The Corpse Grinders (1971): United States – directed by Ted V. Mikels
Rated R by the MPAA – contains violence
Edit: This review is an April Fool’s joke. The Corpse Grinders is a terrible movie
The Corpse Grinders is the seminal masterpiece by renowned auteur Ted Mikels, the man responsible for other works of genius such as The Astro-Zombies. With The Corpse Grinders he manages to take his artwork to the next level, providing an unparalleled story of depth and complexity while combining it with pertinent social themes.
What is the cost of human life? What is the worth of a person’s body? These are some of the difficult questions that Mikel’s dares to ask in The Corpse Grinders. By framing these issues around a group of villains intent on using human bodies as cat food he manages to provide a few answers, but, more importantly, gives the audience plenty to ponder.
The answer to the second question is provided in the film: $0.20 a pound. That is how much a blue-collar gentleman and his wife get for digging up bodies from the cemetery. Their brief inclusion in the film shows the condition of the working stiff and the difficulties they must face trying to get ahead in life. They also warn about the excesses of greed: at what point will your benefactor refuse to keep you working, and instead grind your body into cat food?
Cat food is the ultimate destiny of these poor soulless bodies that the villains collect. Not content to use rotting corpses, they also prey among the weak and forgotten members of society. The homeless and mentally ill had better beware. But isn’t this how we all treat the downtrodden? Instead of a kind word and a friendly glance we ignore them and stride past. Surely our actions are as cruel as those of the Lotus Cat Food Company, if slightly less messy.
In a move of pure genius, Mikels does not let their actions go unpunished. All actions have consequences, and in The Corpse Grinders there are plenty of unexpected, but credible, surprises. No one would have guessed that cats who eat the Lotus Cat Food Company’s cat food might turn on their owners, preferring the taste of human flesh over canned food. But this it the ultimate end for those who give in to corporate greed. Is that not what today’s giant conglomerations do daily? They sell us products that will only continue to harm our bodies and souls while providing shallow immediate nourishment.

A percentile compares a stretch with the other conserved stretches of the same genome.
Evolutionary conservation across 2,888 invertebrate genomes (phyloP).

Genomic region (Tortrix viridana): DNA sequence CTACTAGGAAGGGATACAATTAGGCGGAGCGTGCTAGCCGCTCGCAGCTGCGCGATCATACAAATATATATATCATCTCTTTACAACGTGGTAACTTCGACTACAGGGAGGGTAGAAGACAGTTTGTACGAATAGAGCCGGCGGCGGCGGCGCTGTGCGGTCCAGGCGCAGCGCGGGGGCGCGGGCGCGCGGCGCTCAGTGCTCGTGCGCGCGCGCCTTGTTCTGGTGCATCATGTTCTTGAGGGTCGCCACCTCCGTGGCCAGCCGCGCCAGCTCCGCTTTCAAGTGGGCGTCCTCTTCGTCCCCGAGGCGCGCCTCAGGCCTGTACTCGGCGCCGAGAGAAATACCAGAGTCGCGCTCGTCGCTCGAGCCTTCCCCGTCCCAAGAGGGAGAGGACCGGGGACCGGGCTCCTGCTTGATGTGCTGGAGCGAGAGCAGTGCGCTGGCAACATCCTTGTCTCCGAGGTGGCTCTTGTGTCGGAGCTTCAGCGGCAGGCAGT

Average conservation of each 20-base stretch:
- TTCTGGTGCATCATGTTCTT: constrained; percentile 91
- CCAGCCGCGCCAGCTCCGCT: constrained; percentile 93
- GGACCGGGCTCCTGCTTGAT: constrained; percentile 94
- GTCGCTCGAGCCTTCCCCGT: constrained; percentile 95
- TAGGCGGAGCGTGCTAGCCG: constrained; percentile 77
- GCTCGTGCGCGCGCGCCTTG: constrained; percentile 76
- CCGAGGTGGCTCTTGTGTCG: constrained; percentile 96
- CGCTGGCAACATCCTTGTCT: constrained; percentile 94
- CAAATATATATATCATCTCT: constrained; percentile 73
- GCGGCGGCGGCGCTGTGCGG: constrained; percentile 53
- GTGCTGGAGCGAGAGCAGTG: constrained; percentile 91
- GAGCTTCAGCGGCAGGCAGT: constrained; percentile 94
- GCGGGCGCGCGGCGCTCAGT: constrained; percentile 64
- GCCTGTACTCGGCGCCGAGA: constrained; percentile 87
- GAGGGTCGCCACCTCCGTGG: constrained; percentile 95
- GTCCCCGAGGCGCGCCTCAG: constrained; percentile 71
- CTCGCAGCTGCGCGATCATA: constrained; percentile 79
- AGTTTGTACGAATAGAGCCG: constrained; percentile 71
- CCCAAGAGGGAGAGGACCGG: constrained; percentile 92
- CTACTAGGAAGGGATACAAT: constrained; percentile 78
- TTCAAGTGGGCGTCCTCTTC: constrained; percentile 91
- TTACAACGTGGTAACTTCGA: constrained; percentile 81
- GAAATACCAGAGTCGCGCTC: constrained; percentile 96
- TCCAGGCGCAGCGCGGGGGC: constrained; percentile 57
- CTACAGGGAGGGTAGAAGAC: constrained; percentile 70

But this is where the heroes have a chance to intervene. Dr. Howard Glass (Sean Kenney) and his fetching assistant/partner Angie Robinson (Monika Kelly) are intrigued by the rash of cat-related homicides and are intent on discovering the answer. As they get closer to the source of the problem they come across some harsh resistance; no corporation is willing to let their evil deeds be easily exposed. The Corpse Grinders excels as a corporate thriller, building the tension to near-unbearable levels before providing a satisfying conclusion.
But the film would be just another persuasive sermon if not for the delicate and subtle touch Mikels and his cast add. The acting is superb, especially by Kenney, who seems every bit at home as a doctor and savior of humanity. The production is likewise flawless. Mikel’s camera gently toys with the audience, caressing the art design and tugging out important plot points. The messages and themes are carefully hidden, making them all the more powerful once exposed by the thoughtful viewer.
As a scary horror film, The Corpse Grinders is better than average. As a corporate thriller it positively excels. As a work of art it is phenomenal. Rarely have so many elements come together so perfectly to create a compelling masterpiece, one that rings true with every note, every scene, every camera angle. Not only is the film one of the greatest of the 1970’s, it should well be considered one of the greatest cinematic masterpieces of all time.